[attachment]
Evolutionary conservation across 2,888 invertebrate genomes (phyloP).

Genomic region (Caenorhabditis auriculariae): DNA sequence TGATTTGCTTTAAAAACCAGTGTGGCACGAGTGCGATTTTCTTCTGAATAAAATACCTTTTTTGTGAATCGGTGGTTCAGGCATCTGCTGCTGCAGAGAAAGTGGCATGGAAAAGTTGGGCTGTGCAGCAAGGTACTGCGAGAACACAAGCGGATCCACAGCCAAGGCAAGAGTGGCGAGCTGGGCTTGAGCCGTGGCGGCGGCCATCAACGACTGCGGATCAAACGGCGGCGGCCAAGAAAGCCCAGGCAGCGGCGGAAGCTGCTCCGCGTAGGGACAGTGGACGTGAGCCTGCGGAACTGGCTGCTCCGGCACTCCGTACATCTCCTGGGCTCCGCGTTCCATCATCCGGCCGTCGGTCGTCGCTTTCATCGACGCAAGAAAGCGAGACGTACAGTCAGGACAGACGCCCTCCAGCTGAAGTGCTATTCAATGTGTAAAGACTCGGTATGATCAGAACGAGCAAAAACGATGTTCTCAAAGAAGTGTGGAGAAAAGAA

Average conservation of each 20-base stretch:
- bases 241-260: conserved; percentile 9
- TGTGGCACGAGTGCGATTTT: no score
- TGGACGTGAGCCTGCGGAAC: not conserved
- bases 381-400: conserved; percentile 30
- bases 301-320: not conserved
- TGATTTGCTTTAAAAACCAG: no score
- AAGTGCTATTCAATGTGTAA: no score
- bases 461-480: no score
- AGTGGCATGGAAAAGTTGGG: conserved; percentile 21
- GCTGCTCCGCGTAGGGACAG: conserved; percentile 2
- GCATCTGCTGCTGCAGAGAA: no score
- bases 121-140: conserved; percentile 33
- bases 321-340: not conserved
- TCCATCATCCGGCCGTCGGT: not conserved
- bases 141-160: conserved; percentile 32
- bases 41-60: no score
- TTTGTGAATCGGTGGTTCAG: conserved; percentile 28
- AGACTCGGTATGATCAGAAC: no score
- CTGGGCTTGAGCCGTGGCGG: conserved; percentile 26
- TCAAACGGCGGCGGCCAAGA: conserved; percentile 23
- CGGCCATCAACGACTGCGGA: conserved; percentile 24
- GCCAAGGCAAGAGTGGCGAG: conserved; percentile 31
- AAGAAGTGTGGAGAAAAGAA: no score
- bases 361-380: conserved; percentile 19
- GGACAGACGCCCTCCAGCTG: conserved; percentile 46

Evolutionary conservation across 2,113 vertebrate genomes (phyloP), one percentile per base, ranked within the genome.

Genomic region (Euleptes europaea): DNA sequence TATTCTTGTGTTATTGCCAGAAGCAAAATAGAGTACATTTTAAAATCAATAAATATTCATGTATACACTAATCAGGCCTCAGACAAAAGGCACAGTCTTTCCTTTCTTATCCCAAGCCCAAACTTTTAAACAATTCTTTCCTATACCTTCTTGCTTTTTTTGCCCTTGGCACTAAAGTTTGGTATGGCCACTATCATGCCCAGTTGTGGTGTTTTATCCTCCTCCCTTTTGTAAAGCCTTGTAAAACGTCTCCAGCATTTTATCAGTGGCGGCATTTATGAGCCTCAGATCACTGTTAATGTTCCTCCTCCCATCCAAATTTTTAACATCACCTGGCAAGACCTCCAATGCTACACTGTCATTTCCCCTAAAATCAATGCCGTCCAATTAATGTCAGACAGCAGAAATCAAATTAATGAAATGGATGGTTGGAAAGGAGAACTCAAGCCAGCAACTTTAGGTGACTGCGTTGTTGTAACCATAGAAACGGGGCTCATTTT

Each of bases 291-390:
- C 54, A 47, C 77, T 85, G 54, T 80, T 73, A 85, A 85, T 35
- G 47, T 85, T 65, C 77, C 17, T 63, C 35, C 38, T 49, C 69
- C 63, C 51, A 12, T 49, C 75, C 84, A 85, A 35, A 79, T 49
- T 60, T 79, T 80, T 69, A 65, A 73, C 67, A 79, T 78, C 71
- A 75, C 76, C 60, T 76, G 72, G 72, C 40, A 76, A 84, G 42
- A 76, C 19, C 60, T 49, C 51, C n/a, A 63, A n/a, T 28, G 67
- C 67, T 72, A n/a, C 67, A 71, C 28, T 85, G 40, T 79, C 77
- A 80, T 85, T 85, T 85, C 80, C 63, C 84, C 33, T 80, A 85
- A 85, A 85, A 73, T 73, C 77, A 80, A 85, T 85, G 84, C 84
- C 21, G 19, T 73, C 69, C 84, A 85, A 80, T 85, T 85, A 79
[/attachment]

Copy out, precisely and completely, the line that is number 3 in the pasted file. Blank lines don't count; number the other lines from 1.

Average conservation of each 20-base stretch: